A thorough check found the driver’s side front and both rear brake calipers sticking. The front one responded to a good belt with a hammer, and the piston cleaning/greasing up. However, round at the back, I used my judgement – along with past experience to remove them. I then replaced them with a pair of new old stock items sourced for the laughably cheap price of just £63.

New pads all round were fitted as a precautionary measure, too. Besides, the rear ones were more brittle than a biscuit, and blacker than the bottom of a tandoori oven, thanks to the previous A23 smoke-a-thon. So, with a revitalised cooling system and anchors, the car was now good enough to use with relative confidence.

Then, there was another snag – by now the MoT was running out.

Testing times for the Rover

This brings me nicely up-to-speed, as the car (just about) flew through the MoT, albeit requiring some minor bodywork. As I type, the car has been sent up to Essex so that my Leyland Truck man Tony Gothard’s workshop boys can do their magic – call it a favour for a favour, if you like.

Prior to this, though, she’s been out and about and even managed to get up to Roverfest a few weeks back.

These rear brakes are prone to grief so I saw no point in messing around trying to free off the jammed calipers. Not when two new ones could be purchased for under £65

In true Rover/Honda fashion, it shifts like a stabbed rat, but burns more fuel than a moon rocket. That said, it’s great fun to drive, and gives many a new car a nasty surprise in the urban traffic light Grand Prix. That glorious D-Series 16-valve power unit just begs to driven… and driven hard. It has a sweet gearbox, and has still has that sumptuous Rover trim smell. Even the wireless is original and working.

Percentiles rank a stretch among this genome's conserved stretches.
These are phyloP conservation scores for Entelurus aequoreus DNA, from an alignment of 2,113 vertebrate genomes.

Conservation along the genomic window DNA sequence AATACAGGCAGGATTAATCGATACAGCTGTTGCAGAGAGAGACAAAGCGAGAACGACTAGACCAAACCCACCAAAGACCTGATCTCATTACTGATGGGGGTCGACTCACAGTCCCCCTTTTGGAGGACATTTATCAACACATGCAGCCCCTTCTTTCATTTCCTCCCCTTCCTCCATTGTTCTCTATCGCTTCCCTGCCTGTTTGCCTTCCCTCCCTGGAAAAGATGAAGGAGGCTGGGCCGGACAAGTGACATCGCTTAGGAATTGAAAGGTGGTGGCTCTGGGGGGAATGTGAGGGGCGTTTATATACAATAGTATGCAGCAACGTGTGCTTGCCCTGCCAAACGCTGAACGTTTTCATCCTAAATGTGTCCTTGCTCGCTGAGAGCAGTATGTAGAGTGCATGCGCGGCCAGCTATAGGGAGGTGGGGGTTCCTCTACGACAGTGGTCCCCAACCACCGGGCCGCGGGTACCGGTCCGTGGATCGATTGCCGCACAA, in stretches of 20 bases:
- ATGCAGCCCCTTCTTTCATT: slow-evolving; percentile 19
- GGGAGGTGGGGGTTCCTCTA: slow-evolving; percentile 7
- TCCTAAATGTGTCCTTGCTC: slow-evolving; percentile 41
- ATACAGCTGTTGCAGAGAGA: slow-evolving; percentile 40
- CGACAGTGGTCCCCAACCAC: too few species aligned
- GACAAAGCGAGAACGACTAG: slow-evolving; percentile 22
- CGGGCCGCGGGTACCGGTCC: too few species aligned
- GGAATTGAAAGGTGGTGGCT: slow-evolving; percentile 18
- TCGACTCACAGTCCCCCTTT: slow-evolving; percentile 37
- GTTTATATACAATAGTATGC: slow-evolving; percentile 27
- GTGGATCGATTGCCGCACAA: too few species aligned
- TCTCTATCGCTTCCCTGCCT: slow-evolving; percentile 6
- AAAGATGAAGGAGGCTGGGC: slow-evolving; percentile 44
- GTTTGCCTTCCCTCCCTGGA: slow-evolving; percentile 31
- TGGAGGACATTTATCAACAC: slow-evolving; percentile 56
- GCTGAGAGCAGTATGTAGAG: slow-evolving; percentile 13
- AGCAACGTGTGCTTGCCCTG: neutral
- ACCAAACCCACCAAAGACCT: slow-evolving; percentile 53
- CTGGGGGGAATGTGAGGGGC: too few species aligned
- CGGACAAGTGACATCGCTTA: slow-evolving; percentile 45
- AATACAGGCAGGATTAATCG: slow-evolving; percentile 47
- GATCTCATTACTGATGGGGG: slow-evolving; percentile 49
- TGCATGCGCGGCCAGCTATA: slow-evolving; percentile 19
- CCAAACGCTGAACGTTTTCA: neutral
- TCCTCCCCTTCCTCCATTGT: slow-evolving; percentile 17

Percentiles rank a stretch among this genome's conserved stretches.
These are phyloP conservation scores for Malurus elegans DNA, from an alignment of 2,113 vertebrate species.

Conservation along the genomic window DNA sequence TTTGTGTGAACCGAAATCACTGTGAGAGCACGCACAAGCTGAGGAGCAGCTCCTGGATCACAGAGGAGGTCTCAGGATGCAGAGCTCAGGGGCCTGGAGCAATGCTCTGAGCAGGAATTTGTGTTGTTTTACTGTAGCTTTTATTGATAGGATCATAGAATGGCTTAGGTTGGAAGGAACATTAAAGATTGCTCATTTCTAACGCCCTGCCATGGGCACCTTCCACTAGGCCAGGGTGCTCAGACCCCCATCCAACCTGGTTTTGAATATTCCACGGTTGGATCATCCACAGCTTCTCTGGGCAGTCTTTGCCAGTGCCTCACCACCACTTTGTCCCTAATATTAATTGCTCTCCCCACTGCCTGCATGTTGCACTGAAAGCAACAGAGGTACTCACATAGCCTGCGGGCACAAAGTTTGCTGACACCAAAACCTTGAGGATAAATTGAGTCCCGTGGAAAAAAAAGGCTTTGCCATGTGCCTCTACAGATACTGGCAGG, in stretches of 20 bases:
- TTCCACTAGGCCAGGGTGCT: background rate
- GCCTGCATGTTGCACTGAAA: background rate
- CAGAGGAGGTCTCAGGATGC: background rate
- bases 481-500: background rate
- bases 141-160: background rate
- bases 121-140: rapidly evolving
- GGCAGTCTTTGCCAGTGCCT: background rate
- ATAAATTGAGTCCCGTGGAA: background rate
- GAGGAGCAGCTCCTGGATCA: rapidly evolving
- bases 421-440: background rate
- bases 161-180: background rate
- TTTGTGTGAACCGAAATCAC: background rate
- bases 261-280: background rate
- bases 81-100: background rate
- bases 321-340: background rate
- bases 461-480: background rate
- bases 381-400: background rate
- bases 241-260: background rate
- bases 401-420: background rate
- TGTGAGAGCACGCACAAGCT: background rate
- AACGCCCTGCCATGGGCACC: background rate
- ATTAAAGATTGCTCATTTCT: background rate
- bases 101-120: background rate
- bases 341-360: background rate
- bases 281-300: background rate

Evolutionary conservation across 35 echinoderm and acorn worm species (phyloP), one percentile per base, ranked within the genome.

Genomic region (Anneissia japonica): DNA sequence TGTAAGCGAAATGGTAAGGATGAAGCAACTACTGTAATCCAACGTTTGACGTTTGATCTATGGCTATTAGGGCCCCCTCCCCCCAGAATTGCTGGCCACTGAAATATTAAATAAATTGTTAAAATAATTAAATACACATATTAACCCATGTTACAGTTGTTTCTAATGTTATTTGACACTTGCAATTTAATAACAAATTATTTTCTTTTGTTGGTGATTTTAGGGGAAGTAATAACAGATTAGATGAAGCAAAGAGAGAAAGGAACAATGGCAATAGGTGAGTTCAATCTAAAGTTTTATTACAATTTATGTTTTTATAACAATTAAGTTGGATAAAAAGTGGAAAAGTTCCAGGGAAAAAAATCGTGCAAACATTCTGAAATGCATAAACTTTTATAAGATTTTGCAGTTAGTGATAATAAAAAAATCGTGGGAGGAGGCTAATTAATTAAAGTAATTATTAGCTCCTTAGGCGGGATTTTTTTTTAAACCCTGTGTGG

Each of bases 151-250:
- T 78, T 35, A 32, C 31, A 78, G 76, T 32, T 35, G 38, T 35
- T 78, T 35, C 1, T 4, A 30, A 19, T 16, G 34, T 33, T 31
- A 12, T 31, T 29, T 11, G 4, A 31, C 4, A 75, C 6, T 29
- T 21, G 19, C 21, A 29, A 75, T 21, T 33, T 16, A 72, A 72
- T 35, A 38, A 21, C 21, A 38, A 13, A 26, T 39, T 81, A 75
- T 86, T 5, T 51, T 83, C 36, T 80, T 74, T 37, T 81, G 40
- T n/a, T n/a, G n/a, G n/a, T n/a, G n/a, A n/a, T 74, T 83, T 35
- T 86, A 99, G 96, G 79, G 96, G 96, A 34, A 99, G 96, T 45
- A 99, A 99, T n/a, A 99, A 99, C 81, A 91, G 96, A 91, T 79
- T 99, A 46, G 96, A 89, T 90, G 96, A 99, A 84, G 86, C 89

I’m just waiting now for a Tilbury telephone call asking me collect the car, then perhaps I’ll sort out the Bedouin tent interior headlining. For now, here’s the run down of tasks taken care of so far:

  • Replaced two and rebuilt one brake caliper(s)
  • New brake pads front and rear
  • Replaced radiator and thermostat
  • Replaced blown bulbs to dash, ashtray and cigar lighter
  • Freed off the jammed radio aerial
  • Re-set distributor timing and replaced distributor O-ring seal
  • Cleaned out washer jets and replaced washer bottle
  • Sourced N/O/S fabric mats (genuine Rover)
  • Replaced the intermittently faulty fuel pump relay
  • Sorted out wonky low tone horn (by soaking with WD40 and thumping with small hammer)
  • Rubbed down and satin blacked the wiper arms
  • Refitted front bumper that had been pulled away from its side bracket (giffered)
Thanks to the Leyland men. The guys take a break from restoring trucks to tinker with my Rover. (L-R) Tony, Nick and Colin Gothard

Mike Humble

Upon leaving school, Mike was destined to work on the Railway but cars were his first love. An apprenticeship in a large family Ford dealer was his first forray into the dark and seedy world of the motor trade.